Shaftesbury is a distressed asset which may provide an opportunity to buy at a discount

The risk of a value trap

Distressed assets may also be distressed for a reason. You should do a thorough fundamental analysis of the financials behind the business. How much debt is there? When is the debt due? How much cash does the business have on hand to survive. Some businesses will be incredibly cheap because no-one wants to own them. This may be a clue that the downside risk is too big and you do not want to own them either!

How you can avoid the worst

Buying a distressed asset will give you the chance for out sized gains if it comes good. Typically if you buy it before anyone else and good news finally appears, you will see a large initial bounce in the shares, often in the region of 20/30%. Thereafter the shares will often continue drifting up 10/20% as the rest of the market catches up.

The problem you will have to wrestle with, is whether a business will recover. No amount of research can avoid a share price collapsing. Therefore give yourself a margin of safety by taking a smaller positions in higher risk investments. Only invest an amount of money you are comfortable losing, or that you can make back with one of your less risky investments.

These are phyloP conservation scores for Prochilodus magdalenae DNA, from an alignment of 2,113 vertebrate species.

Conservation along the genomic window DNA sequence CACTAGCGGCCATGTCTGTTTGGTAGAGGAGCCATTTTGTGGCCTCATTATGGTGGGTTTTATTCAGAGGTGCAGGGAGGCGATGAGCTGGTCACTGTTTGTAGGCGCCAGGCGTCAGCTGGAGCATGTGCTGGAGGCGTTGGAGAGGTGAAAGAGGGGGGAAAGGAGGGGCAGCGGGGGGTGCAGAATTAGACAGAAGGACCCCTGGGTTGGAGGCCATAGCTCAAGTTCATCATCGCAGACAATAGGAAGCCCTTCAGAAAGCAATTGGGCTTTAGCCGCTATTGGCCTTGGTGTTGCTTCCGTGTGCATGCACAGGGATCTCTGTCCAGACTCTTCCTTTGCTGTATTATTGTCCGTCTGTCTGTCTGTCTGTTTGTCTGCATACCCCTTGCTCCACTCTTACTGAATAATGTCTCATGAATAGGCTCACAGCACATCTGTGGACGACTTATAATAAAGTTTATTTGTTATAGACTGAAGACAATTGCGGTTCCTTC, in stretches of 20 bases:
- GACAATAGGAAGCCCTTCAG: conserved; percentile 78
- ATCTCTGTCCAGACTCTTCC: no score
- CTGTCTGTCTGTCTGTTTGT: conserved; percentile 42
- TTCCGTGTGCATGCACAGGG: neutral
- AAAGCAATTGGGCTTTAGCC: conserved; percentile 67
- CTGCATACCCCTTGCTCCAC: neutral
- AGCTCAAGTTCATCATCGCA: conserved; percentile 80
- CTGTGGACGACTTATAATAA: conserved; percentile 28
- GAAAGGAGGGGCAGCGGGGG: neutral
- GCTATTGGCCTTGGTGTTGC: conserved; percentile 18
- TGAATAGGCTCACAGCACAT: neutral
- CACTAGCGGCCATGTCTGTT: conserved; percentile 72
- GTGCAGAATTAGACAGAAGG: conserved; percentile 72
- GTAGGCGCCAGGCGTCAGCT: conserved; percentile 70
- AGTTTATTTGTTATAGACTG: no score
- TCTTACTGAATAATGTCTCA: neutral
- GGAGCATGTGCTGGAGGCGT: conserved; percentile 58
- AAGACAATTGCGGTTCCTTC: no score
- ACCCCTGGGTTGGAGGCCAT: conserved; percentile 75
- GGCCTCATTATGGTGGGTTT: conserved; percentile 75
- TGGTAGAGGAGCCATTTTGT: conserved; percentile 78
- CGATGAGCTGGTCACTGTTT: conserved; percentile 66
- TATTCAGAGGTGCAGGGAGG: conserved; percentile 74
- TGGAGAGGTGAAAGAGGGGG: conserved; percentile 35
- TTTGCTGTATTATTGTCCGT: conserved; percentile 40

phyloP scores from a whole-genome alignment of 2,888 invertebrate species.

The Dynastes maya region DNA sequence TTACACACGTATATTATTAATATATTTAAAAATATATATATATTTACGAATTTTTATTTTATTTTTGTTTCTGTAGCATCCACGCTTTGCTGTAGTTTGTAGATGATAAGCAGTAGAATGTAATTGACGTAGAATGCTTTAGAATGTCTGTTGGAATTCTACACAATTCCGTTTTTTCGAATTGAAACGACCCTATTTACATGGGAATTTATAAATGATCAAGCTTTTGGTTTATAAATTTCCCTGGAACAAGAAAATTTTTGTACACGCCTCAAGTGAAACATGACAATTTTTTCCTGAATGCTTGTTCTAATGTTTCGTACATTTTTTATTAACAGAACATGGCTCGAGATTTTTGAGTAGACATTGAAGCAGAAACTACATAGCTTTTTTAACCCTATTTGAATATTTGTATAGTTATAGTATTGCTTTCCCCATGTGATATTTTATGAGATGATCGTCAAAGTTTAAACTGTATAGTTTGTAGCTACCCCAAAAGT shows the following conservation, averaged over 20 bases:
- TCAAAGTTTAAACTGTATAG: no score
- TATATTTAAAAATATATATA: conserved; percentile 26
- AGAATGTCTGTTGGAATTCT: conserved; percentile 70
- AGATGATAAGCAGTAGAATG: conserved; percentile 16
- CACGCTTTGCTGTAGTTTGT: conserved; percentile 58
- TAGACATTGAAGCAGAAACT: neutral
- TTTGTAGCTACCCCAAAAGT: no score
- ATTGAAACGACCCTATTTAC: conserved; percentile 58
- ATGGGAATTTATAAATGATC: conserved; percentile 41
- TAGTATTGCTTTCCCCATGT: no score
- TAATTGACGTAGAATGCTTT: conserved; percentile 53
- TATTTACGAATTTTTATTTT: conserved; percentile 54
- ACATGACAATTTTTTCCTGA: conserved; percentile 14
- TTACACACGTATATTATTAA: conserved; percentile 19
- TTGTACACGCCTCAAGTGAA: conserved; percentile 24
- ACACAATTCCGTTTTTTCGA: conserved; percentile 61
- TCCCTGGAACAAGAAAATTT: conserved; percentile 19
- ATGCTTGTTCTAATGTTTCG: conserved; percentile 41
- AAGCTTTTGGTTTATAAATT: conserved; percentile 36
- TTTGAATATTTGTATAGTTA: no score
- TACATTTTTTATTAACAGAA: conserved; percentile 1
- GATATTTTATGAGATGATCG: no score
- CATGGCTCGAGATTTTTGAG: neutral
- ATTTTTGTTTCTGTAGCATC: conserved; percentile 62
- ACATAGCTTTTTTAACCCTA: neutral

Start small and with caution.

Be careful to over-invest your money in distressed assets. This is easily done by holding too many businesses which are exposed to the same trend, or holding more than 30% of your stock portfolio in recovery plays. Sensible investing would suggest that novice investors should only expose 10% of their overall portfolio at the absolute maximum to these kind of risky investment.


Investing in distressed assets should be the last area that a novice investor allocates capital too. It has the potential to lose you a lot of money. Although the returns can be attractive, it would be best to wait 2/3 years after you started investing before making your first moves. Ideally you would wait a full economic cycle (approximately 5 years) before entering this realm.

This caution expressed above will give you the time to develop your discipline as an investor. You will also have developed some control over your emotions. This will ensure that any positions you take are calculated ones. Finally your knowledge will be wide enough to know which firms to avoid as being too risky.

The writer of this article holds positions in Land Securities, British Land and Shaftesbury. 

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Louis H-P

Louis is a portfolio manager and a trader who brings a wealth of experience in private banking to The Lazy Trader. A fundamentalist and a trouble-shooter, Louis makes a firm contribution to the trading team.

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About author

Louis H-P

Louis is a portfolio manager and a trader who brings a wealth of experience in private banking to The Lazy Trader. A fundamentalist and a trouble-shooter, Louis makes a firm contribution to the trading team.